There must be rules and appeal rights for terminations.
The pandemic rules/exceptions may be coming to an end on April 16, 2022. For example, as of that date, patients must have a three-day hospital stay in order for Medicare to cover rehabilitation in a skilled nursing facility (SNF); this rule had been suspended during the public health emergency (PHE).
The Centers for Medicare & Medicaid Services (CMS) issued a proposed rule last week for the inpatient rehabilitation facility (IRF) prospective payment system for 2023 that would increase reimbursement payments by 2.8 percent, which will amount to approximately a $170 million increase. This is after a 0.4-percentage point productivity adjustment and a 0.8 percentage-point cut for high-cost outliers. There are also proposed additional burdens for facilities to collect data on their patients, regardless of the payor. CMS will accept comments on this until May 31.
On another note, the end of the first quarter of 2022 has passed. The U.S. Department of Health and Human Services (HHS) announced that there has been an 88-percent reduction in Medicare provider appeals. A total of 52,641 appeals remain pending at the Office of Medicare Hearings and Appeals (OMHA), whereas in 2018, a whopping 426,594 appeals were stagnant and awaiting an administrative law judge (ALJ).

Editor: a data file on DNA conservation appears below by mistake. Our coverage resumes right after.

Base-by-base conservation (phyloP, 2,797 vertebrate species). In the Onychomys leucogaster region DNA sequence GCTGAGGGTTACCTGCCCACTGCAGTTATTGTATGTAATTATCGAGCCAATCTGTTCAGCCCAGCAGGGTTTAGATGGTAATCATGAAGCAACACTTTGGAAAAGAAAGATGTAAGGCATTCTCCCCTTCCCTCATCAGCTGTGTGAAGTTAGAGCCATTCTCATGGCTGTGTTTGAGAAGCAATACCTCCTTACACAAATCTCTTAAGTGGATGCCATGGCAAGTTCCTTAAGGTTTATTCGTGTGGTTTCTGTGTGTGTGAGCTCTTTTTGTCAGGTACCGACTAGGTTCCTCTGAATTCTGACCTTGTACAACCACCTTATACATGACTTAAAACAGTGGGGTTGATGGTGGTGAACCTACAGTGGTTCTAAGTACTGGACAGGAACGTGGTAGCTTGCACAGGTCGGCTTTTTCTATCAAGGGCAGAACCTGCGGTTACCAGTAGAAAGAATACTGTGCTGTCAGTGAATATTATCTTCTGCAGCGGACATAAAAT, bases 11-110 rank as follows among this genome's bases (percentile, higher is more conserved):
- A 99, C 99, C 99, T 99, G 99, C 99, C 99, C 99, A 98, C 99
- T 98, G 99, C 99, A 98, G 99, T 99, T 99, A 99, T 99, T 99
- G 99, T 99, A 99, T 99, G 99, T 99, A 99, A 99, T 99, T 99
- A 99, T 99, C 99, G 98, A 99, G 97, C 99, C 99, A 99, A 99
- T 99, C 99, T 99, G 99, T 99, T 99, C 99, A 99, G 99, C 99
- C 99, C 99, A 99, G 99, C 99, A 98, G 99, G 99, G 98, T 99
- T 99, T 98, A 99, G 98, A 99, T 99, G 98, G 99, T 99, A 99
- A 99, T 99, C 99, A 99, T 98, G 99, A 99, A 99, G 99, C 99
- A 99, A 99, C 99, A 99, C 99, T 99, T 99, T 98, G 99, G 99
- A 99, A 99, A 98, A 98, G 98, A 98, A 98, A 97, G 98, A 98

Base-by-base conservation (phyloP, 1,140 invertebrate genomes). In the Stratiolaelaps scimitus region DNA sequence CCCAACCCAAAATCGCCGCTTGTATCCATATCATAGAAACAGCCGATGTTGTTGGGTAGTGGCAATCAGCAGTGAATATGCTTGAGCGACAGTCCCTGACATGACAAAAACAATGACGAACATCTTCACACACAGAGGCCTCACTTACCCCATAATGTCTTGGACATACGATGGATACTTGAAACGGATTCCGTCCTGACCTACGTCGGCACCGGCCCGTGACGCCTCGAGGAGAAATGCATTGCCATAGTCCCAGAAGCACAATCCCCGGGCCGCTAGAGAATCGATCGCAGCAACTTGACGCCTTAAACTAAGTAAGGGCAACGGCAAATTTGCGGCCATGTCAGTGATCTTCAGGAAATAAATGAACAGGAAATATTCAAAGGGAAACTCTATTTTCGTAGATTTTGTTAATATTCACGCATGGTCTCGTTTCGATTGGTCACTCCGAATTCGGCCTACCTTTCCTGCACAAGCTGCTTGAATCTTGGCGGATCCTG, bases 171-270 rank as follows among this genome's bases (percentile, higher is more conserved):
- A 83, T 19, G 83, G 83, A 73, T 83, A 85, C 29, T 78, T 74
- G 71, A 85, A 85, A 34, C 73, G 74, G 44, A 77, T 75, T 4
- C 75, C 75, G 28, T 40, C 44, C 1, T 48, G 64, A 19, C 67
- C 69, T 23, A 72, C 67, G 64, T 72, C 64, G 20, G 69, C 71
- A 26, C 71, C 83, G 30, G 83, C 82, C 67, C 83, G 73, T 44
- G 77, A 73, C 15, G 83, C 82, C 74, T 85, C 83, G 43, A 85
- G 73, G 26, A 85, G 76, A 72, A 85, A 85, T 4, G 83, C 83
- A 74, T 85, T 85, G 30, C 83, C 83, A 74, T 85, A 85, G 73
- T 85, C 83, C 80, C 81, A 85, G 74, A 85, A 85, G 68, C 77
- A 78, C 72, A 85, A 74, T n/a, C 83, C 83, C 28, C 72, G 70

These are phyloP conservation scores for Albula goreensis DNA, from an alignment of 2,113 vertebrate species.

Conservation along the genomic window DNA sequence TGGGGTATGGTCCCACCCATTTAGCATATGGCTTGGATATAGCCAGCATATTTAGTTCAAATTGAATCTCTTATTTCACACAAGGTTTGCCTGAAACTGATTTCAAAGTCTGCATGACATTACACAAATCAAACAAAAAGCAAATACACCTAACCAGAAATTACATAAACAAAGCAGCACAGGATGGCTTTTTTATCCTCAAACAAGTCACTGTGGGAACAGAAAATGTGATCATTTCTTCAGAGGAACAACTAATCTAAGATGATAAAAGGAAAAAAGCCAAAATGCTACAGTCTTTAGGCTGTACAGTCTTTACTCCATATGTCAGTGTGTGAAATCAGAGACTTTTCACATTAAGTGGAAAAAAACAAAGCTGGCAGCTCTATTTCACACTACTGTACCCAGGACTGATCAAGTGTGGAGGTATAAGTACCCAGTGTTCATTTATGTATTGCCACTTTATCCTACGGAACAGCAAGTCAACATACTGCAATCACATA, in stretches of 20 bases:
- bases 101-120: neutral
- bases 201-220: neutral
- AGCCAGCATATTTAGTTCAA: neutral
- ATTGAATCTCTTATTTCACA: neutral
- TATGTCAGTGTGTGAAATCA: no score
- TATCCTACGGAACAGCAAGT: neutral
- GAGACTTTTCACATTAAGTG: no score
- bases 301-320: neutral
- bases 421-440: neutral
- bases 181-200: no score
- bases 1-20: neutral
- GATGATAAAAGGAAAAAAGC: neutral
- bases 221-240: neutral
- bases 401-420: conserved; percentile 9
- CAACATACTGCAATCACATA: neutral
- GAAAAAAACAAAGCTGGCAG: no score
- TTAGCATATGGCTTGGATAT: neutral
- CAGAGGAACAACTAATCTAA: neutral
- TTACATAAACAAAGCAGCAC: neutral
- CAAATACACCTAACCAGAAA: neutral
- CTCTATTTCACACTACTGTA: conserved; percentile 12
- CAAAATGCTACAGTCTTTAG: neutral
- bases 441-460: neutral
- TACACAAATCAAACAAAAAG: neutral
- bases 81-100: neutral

Lastly, for those of you participating in managed care, when was the last time you reviewed your contract? How many of you know whether you have a termination-at-will clause buried within its content?
A lot of employment contracts contain a termination-at-will clause. But with Medicare and Medicaid, we are talking about the use of and profit from our tax dollars, access to healthcare, and the freedom of choice of providers. More protection for providers exists. A managed care organization (MCO) cannot terminate providers from its network willy-nilly. There have to be rules and appeal rights for terminations. Otherwise, the MCOs could terminate all providers but a few, and gain profit by not paying providers. The MCOs exist to manage Medicare and Medicaid, not to profit off our tax dollars. The ultimate victims of a wrongful termination brought on by an inadequate appeals process are the patients themselves.
42 U.S.C. § 1395cc provides the statutory basis for CMS’s development of regulations for terminating provider agreements. Termination without cause is not enumerated in the regulation. MCOs argue that simple contract law should apply, but nothing is simple in Medicare. 42 CFR §424.545 lays out providers’ appeal rights for Medicare, and 42 CFR §498.5 covers Medicaid providers.
Any provider dissatisfied with an initial determination is entitled to a hearing before an ALJ.
The problem? Most providers are out of business before presenting to an ALJ, and its consumers by that point have lost their healthcare provider. Injunctions are needed to preserve the status quo. I propose an automatic stay of any adverse decision until legal adjudication has occurred.